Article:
The Anti-Bread / Rosa María Rodríguez Torrado

It should be done with wheat flour, but is often reinvented with sweet potato starch, is supposed to have grease, but it’s missing in the recipe, and salt, but because it causes the modified dough to collapse nobody uses it: the result is the anti-bread — one a day — which is the quota assigned to Cubans by the imposed rationing card.

With its ugly appearance of a Middle Ages crust of bread, in “the middle” of the stench and unhealthiness, the bread is one of the areas where the government timeservers show their contempt towards the people. It is the pandemonium of the underestimation and disrespect of cuban society. If you try to eat it the day after, most probably you will have two obnoxious experiences. The first one is that for sure you will have to pinch your nose or hold your breath to ignore its acrid smell, and second, you may chip a tooth in the process. The acridity is because it is made with bad quality yeast and because it has too much water added to ensure the proper weight just in case an inspector “shows up”, he won’t be able to verify the ingredients adulteration — in which case ‘the dough’ to silence him would rise; the hardness, because the lack of grease in it. In addition you have to bring your own bag to buy your bread, the employee snatches the pen from behind his ear to write in your rationing card the one and only bun that you are entitled to buy for that day. He takes your money, shakes hands with all the people who greets him, swipes the sweat from his forehead and then, he serves your bread using his bare hands (without using tongs or gloves) and without washing them.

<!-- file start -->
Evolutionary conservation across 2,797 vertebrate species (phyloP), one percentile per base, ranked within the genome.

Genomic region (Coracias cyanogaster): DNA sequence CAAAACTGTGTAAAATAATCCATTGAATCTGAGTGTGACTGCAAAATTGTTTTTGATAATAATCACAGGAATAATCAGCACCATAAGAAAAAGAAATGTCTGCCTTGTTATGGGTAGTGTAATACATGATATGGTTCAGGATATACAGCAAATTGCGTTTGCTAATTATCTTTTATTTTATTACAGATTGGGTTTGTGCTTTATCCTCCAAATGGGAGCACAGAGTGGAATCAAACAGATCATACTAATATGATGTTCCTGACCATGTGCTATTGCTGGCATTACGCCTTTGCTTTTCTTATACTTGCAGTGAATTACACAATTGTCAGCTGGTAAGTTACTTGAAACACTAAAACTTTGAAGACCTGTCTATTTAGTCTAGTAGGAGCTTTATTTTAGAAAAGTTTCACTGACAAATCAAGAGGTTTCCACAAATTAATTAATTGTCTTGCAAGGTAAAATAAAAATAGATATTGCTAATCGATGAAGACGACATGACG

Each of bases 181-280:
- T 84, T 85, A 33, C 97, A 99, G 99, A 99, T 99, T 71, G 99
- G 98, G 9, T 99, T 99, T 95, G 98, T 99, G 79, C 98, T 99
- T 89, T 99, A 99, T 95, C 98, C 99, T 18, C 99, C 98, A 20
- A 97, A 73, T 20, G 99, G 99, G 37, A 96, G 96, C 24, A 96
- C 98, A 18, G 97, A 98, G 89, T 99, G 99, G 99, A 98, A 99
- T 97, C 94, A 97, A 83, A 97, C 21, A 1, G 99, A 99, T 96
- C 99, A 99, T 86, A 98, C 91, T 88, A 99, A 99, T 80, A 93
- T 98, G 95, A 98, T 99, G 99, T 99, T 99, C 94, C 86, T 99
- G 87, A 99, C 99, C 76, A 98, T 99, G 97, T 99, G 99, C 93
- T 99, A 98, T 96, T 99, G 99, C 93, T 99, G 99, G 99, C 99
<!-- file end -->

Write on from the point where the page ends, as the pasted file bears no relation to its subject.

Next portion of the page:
A few years ago the State made an important investment in modern bakery technologies acquired overseas. In that chain of bakeries the bread is more expensive — ten Cuban pesos a pound — and in the beginnings the quality was noticeably better; but now days it is almost as bad as that for sale in the bodegas but the price didn’t drop as the quality did.

On many occasions and because of consumer complaints, the TV news did on-site interviews with the managers of such bakeries, they had been questioned about the production failures and urged to make public statements promising the solution to these and other problems. But the media news involvement has not been effective and the result is the same: the anti-bread.

The core of the problem is systemic and happens because the lack of control, the low salaries and the dearth of civic awareness provoked by the “grab whatever you can” way of life brought by the deceptive concept of the social property, because it is very well known that the Cubans are not allowed to own any kind of real estate. The local small leadership is struggling to survive when there’s no choice: either survive taking the “bread” home to sustain their families, joining the generalized corruption and unlawful activities, or live a poorish life in the legality of a virtual Cuba outlined by the only party and its unsuccessful government model.

Those who like to invent trash, or to reform what is already invented and works well, have to be reminded of that old Cuban saying: “It’s better to copy from something good than to create something bad”. We, the Cubans of the generations after 1959, could never be accused of being copycats.

Translated by: Adrian Rodriguez

July 8 2011